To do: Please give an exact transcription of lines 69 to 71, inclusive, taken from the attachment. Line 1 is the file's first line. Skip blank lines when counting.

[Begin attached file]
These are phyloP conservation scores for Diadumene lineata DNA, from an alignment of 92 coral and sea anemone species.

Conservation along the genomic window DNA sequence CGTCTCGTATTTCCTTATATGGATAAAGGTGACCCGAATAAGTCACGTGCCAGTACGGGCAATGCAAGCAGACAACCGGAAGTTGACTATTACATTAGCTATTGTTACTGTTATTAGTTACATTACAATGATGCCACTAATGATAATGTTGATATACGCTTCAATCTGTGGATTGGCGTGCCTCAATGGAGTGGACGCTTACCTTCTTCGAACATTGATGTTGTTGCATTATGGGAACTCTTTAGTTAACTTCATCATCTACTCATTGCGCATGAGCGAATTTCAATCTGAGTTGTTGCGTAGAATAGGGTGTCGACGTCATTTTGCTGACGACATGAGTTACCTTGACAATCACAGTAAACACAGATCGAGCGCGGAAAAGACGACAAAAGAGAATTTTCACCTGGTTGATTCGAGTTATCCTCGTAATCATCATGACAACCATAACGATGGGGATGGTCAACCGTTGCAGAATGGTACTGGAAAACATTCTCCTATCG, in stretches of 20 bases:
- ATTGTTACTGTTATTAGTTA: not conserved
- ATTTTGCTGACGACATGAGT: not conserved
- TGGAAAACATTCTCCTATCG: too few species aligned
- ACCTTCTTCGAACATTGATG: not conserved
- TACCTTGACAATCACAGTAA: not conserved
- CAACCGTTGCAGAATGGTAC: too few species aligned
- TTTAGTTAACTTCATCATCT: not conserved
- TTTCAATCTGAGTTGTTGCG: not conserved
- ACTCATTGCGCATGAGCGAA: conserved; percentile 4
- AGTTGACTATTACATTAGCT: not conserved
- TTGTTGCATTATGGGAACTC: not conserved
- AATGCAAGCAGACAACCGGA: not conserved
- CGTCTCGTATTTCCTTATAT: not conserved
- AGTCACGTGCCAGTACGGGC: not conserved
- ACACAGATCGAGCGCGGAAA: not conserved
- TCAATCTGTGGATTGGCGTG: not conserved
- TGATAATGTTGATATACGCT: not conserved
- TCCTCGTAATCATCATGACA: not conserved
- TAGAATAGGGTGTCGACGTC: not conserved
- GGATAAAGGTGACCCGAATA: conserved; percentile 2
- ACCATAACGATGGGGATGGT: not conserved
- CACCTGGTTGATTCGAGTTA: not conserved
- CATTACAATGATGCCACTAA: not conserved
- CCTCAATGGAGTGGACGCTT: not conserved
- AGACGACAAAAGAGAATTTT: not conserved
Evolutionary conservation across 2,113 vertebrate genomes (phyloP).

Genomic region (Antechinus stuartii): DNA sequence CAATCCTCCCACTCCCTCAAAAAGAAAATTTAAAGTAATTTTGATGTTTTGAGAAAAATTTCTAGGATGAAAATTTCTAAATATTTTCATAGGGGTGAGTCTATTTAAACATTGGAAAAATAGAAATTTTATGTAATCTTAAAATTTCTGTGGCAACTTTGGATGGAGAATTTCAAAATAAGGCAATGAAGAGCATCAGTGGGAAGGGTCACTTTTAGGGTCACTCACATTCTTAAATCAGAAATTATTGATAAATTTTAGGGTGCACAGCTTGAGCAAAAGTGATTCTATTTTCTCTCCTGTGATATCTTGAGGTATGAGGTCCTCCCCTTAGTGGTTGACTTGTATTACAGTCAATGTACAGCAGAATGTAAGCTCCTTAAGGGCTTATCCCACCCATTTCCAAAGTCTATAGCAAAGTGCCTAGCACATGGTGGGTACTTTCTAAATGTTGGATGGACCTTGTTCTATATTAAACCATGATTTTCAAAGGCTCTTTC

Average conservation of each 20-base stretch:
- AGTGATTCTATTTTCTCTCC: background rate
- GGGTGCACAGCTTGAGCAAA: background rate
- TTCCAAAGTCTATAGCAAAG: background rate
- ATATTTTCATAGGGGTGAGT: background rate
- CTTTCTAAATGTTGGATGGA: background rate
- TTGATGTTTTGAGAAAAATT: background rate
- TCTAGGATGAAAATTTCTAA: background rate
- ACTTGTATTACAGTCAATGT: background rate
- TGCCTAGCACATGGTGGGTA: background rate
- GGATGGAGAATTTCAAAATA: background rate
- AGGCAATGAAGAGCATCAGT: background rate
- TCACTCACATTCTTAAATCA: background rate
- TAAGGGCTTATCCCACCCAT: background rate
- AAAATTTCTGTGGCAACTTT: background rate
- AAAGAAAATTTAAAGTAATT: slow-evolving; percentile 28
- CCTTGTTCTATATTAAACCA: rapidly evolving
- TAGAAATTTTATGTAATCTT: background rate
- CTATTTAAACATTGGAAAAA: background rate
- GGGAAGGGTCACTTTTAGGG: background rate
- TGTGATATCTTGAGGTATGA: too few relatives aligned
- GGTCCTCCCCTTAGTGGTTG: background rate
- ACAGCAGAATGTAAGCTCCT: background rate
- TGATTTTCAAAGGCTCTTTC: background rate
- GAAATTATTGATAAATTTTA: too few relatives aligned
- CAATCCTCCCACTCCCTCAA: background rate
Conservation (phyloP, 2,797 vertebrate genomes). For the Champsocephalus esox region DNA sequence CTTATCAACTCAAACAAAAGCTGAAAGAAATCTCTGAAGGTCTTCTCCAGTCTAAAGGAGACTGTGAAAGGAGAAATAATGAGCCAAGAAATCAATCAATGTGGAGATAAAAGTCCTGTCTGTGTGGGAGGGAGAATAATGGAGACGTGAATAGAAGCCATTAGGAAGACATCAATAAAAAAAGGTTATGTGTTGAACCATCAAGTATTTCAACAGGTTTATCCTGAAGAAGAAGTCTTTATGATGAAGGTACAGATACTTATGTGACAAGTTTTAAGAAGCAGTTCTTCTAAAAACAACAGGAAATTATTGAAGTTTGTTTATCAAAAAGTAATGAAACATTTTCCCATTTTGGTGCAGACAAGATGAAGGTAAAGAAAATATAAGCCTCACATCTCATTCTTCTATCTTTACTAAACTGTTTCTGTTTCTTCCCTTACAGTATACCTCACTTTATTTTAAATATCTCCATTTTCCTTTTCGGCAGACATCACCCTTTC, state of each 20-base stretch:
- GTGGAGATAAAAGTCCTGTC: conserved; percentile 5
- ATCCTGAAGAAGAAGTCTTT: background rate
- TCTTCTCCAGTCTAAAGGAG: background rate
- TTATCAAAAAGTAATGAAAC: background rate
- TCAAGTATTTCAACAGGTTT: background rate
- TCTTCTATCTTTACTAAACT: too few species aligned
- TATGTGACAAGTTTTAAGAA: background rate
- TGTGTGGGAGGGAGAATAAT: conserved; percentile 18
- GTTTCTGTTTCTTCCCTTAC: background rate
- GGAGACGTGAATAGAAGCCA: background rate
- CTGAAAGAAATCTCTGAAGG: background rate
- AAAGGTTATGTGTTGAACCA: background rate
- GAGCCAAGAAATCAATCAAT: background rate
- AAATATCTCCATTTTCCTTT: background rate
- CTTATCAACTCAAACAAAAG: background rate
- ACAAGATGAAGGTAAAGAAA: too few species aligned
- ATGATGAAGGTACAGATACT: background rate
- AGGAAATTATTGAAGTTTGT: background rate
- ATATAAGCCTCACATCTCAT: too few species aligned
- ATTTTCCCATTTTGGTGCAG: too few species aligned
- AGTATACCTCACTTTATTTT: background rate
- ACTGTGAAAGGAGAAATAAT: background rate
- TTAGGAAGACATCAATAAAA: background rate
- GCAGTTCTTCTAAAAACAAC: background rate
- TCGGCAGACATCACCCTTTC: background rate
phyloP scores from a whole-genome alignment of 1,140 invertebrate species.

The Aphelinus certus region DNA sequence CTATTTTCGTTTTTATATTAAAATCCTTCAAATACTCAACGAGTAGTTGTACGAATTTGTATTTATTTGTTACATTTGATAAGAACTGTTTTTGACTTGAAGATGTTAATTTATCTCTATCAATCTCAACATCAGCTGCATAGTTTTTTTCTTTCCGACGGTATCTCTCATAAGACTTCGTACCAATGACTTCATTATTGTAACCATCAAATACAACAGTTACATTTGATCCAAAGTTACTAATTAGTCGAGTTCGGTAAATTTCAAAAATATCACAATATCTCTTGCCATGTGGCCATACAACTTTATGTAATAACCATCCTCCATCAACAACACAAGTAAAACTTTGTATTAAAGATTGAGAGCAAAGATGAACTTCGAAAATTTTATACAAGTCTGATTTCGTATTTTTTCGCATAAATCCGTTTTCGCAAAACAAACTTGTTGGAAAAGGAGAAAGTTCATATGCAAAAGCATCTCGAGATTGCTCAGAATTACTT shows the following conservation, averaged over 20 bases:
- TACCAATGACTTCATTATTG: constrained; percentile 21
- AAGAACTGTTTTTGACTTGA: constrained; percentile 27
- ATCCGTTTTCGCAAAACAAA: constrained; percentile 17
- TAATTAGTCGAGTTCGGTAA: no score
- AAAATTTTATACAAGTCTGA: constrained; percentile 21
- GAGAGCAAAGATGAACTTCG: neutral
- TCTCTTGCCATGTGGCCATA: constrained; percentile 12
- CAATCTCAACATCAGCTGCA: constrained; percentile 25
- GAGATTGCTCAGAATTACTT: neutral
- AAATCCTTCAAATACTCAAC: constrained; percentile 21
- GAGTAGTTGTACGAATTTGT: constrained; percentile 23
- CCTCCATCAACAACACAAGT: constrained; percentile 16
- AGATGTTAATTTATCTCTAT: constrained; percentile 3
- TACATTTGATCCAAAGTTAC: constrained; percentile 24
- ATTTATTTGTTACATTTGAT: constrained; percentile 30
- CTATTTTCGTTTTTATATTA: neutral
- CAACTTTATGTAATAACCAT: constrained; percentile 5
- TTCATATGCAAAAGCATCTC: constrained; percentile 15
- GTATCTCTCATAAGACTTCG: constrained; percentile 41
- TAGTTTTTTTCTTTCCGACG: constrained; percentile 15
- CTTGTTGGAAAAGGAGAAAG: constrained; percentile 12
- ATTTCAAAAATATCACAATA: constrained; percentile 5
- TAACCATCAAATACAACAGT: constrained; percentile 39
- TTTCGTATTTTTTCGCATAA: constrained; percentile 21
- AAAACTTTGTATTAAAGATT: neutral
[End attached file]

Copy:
- GAGCCAAGAAATCAATCAAT: background rate
- AAATATCTCCATTTTCCTTT: background rate
- CTTATCAACTCAAACAAAAG: background rate